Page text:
Less than 24 hours after the EFCC shut down Fayose’s bank account, the vocal Ekiti State governor fired back at the Presidency, accusing President Buhari of complicity in corrupt practices, especially shielding his wife, Aisha who was allegedly indicted in the Halliburton bribery scandal. However, his allegation that the President’s wife was indicted in the Halliburton scandal has been disproved.
Fayose subsequently issued a new statement in early July, denying allegations of financing his election from illicit funds, insisting that it was funded by Zenith Bank as well as donations from his political friends and associates. He also claimed that the choice properties he acquired were bought legitimately and that his properties were duly declared in his assets declaration form.
“EFCC opinions remain their opinions and if they are so sure of whatever information they have, they should go to court and stop subjecting Nigerians to media trial and that no amount of media trial from the same elements that orchestrated my removal in 2006 can erode my popularity among Ekiti people,” the statement signed by Fayose’s media aide, Lere Olayinka, read.
He also attributed the crackdown on his property by the anti-graft agency as another political scheme to oust him from power, vowing that he would prevail having learnt from the 2006 episode.
Fayose claimed that he has not been accused of stealing a dime from Ekiti treasury and the EFCC has not also said that Ekiti money was stolen and that his election was funded with Ekiti State money.
The Immunity debate
Expectedly, the EFCC crackdown on Fayose has generated mixed reactions among lawyers and political analysts. While some view EFCC’s action as gross violation of his constitutional immunity, others insist that the anti-graft agency has the legal backing to confiscate such property bought through illicit funds.
Mike Ozekhome, a counsel to Fayose claimed that it was illegal and unconstitutional for the account of a sitting governor to be frozen by the EFCC while in office. “The governor enjoys immunity under Section 308 of the 1999 Constitution and for whatever purpose, his account cannot be frozen. Section 308 of the Constitution grants immunity to the governor and his deputy just as it grants immunity to the President and his vice-president. You can wait till he leaves office,” he said.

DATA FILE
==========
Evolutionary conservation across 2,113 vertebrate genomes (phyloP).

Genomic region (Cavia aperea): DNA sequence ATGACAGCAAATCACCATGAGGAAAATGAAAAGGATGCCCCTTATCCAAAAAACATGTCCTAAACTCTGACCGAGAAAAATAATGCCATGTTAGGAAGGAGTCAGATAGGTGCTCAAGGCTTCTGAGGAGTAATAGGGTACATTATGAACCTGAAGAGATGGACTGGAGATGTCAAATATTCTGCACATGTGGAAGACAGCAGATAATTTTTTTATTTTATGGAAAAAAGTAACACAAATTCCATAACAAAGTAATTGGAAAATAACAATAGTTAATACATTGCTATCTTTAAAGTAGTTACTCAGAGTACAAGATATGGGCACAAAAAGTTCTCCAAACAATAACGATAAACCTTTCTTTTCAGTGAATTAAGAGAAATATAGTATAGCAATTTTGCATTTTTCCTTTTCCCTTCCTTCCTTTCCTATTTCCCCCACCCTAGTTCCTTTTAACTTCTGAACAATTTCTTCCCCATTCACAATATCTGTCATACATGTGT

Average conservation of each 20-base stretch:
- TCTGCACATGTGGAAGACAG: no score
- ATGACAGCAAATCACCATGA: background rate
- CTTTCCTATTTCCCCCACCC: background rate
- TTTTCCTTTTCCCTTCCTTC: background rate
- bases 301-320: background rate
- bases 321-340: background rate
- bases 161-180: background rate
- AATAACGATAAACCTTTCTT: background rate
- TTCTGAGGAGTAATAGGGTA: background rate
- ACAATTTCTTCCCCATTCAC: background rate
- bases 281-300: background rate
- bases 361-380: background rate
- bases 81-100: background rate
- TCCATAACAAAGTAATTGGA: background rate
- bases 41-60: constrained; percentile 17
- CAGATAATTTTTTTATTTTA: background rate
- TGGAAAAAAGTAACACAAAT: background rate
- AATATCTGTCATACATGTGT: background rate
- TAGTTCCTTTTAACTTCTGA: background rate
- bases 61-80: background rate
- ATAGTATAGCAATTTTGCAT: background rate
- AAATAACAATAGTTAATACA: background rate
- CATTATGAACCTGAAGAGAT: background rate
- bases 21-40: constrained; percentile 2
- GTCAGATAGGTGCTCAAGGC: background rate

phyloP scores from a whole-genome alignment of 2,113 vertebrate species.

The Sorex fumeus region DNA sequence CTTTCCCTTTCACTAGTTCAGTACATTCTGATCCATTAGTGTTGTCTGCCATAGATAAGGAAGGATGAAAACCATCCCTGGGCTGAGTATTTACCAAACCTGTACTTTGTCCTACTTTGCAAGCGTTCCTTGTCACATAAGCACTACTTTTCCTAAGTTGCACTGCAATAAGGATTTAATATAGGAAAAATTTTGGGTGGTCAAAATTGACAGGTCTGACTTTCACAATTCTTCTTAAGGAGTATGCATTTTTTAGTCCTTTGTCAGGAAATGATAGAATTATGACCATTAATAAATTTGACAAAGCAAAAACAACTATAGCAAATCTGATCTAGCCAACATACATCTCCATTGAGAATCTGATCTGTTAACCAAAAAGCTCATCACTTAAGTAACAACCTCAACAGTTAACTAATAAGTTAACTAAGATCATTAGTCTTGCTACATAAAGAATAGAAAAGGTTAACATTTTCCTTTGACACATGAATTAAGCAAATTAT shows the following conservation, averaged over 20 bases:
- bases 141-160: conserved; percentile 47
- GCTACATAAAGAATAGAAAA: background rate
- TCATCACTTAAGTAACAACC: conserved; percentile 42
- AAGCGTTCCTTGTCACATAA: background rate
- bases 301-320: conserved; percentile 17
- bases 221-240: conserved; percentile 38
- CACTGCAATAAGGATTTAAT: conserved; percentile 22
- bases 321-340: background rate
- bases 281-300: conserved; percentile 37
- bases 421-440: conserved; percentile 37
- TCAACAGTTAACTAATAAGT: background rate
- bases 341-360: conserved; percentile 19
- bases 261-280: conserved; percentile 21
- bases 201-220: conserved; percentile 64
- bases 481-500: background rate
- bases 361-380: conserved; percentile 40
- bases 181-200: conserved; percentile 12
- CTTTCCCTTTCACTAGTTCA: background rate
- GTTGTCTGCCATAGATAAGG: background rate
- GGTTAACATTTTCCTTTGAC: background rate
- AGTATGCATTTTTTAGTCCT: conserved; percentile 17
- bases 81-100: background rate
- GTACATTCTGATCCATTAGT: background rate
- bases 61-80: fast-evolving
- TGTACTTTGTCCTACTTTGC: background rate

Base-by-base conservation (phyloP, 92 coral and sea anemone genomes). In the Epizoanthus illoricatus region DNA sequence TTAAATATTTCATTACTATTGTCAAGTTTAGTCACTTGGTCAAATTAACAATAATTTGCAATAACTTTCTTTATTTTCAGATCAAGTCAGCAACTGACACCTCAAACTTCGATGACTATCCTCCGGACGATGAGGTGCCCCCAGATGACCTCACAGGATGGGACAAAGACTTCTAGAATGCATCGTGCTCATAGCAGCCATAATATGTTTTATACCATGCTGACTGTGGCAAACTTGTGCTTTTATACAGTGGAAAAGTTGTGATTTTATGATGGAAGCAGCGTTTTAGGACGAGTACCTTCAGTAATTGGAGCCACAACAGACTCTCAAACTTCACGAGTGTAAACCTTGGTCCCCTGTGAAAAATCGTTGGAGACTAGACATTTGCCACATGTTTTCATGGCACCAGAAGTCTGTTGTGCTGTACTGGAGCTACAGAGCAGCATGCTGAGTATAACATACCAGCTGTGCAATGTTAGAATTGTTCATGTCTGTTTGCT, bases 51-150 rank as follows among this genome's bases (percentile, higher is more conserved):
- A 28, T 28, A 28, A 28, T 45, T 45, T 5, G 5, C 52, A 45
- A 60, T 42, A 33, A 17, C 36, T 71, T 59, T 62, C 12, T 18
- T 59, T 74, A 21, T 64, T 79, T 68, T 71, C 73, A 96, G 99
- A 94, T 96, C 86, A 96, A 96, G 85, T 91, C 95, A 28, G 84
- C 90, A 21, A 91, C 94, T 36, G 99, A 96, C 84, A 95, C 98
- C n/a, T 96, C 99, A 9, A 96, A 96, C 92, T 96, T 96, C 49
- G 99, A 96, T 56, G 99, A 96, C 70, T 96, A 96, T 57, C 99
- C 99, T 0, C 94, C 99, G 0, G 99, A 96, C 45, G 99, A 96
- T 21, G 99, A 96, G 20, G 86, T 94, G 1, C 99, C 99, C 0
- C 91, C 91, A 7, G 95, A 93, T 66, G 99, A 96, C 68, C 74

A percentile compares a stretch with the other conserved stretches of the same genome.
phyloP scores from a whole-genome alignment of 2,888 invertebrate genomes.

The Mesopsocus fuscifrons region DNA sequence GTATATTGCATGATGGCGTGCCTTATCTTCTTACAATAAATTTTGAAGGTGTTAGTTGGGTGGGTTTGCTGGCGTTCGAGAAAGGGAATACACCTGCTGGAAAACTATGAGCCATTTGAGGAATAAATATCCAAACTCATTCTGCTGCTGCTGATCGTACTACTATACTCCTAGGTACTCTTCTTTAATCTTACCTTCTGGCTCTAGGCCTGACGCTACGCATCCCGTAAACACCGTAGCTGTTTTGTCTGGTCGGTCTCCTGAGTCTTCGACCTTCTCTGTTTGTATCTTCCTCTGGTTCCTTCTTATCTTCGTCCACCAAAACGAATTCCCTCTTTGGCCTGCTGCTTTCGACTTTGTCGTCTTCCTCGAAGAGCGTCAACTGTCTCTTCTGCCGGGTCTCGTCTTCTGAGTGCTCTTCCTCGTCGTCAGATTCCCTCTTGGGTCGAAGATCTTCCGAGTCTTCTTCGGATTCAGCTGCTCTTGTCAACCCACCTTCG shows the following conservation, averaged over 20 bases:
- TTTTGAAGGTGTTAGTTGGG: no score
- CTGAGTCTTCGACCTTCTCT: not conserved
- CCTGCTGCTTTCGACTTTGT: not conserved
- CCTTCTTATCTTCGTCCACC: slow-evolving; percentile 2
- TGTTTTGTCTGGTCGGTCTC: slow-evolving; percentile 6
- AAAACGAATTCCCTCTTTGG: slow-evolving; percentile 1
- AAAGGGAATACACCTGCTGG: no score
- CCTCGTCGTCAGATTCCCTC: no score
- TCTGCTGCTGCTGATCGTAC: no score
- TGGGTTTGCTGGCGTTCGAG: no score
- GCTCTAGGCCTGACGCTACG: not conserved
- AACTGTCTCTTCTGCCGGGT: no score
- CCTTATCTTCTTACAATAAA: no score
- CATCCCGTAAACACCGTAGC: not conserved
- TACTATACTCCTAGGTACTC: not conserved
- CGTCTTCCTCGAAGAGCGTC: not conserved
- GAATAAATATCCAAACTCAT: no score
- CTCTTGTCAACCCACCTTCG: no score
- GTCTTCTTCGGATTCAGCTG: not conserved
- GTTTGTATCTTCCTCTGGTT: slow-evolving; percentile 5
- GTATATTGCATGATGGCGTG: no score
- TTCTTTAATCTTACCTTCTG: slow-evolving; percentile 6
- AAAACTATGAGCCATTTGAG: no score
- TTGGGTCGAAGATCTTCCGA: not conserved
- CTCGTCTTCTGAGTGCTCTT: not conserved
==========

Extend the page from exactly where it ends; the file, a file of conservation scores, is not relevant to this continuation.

However, a handful of legal experts view the EFCC action against Fayose as legal. Professor Itse Sagay, Chairman of Presidential Advisory Committee on Corruption argued that the EFCC had been empowered to freeze accounts or assets of anyone under investigation. “If the EFCC is investigating anybody and they have reasons to believe that somebody has acquired state assets for himself, they are empowered by the law to apply to a court to freeze those assets, including banking assets, pending the enquiry and possible trial. So, they have that power,” he said.
He added that the Supreme Court has already held that even if a public officer enjoys immunity, he is subject to being investigated.
Emeka Ngige, SAN also said that if during an investigation the EFCC discovers that a particular account has been used for money laundering, the commission has the right to freeze the account pending the outcome of the investigation. “It is not touching the account but just suspending the usage of the account. It does not matter whether the account belongs to a governor or not,” he said.
There are insinuations by the People’s Democratic Party (PDP) that the crackdown on Fayose by the EFCC is political as he continually criticises President Buhari’s administration. Prince Dayo Adeyeye, Publicity Secretary of the PDP claimed that Fayose is a victim of Presidency’s plan to silence the opposition.